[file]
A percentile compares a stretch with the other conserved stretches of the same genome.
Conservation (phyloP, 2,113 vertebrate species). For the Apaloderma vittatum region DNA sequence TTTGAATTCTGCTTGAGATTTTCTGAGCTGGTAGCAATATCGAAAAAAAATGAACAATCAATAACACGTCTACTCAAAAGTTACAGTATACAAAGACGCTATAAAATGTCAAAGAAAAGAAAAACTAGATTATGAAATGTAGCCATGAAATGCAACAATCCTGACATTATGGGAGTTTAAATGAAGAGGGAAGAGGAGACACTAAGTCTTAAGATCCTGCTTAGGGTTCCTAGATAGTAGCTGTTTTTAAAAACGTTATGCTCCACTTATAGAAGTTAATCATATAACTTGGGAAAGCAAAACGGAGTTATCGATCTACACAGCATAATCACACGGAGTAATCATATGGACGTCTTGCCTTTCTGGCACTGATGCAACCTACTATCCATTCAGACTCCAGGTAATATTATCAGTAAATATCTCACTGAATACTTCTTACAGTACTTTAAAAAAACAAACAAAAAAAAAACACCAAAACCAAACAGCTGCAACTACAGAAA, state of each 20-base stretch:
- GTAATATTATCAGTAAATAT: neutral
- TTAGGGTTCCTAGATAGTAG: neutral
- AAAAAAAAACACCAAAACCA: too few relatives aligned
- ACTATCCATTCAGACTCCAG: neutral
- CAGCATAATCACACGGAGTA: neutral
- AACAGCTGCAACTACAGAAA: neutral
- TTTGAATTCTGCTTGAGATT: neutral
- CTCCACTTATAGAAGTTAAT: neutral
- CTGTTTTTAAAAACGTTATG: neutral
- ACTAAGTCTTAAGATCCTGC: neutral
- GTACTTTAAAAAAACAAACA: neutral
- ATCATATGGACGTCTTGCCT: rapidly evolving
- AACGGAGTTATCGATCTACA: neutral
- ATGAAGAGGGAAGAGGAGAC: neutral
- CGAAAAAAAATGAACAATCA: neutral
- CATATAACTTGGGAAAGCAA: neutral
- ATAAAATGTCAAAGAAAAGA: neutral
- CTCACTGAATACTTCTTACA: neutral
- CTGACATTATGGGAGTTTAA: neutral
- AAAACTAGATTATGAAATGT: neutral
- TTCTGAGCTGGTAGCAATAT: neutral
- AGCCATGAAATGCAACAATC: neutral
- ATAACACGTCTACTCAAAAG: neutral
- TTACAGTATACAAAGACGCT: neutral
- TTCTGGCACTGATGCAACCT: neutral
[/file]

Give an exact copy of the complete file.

A percentile compares a stretch with the other conserved stretches of the same genome.
Conservation (phyloP, 2,113 vertebrate species). For the Apaloderma vittatum region DNA sequence TTTGAATTCTGCTTGAGATTTTCTGAGCTGGTAGCAATATCGAAAAAAAATGAACAATCAATAACACGTCTACTCAAAAGTTACAGTATACAAAGACGCTATAAAATGTCAAAGAAAAGAAAAACTAGATTATGAAATGTAGCCATGAAATGCAACAATCCTGACATTATGGGAGTTTAAATGAAGAGGGAAGAGGAGACACTAAGTCTTAAGATCCTGCTTAGGGTTCCTAGATAGTAGCTGTTTTTAAAAACGTTATGCTCCACTTATAGAAGTTAATCATATAACTTGGGAAAGCAAAACGGAGTTATCGATCTACACAGCATAATCACACGGAGTAATCATATGGACGTCTTGCCTTTCTGGCACTGATGCAACCTACTATCCATTCAGACTCCAGGTAATATTATCAGTAAATATCTCACTGAATACTTCTTACAGTACTTTAAAAAAACAAACAAAAAAAAAACACCAAAACCAAACAGCTGCAACTACAGAAA, state of each 20-base stretch:
- GTAATATTATCAGTAAATAT: neutral
- TTAGGGTTCCTAGATAGTAG: neutral
- AAAAAAAAACACCAAAACCA: too few relatives aligned
- ACTATCCATTCAGACTCCAG: neutral
- CAGCATAATCACACGGAGTA: neutral
- AACAGCTGCAACTACAGAAA: neutral
- TTTGAATTCTGCTTGAGATT: neutral
- CTCCACTTATAGAAGTTAAT: neutral
- CTGTTTTTAAAAACGTTATG: neutral
- ACTAAGTCTTAAGATCCTGC: neutral
- GTACTTTAAAAAAACAAACA: neutral
- ATCATATGGACGTCTTGCCT: rapidly evolving
- AACGGAGTTATCGATCTACA: neutral
- ATGAAGAGGGAAGAGGAGAC: neutral
- CGAAAAAAAATGAACAATCA: neutral
- CATATAACTTGGGAAAGCAA: neutral
- ATAAAATGTCAAAGAAAAGA: neutral
- CTCACTGAATACTTCTTACA: neutral
- CTGACATTATGGGAGTTTAA: neutral
- AAAACTAGATTATGAAATGT: neutral
- TTCTGAGCTGGTAGCAATAT: neutral
- AGCCATGAAATGCAACAATC: neutral
- ATAACACGTCTACTCAAAAG: neutral
- TTACAGTATACAAAGACGCT: neutral
- TTCTGGCACTGATGCAACCT: neutral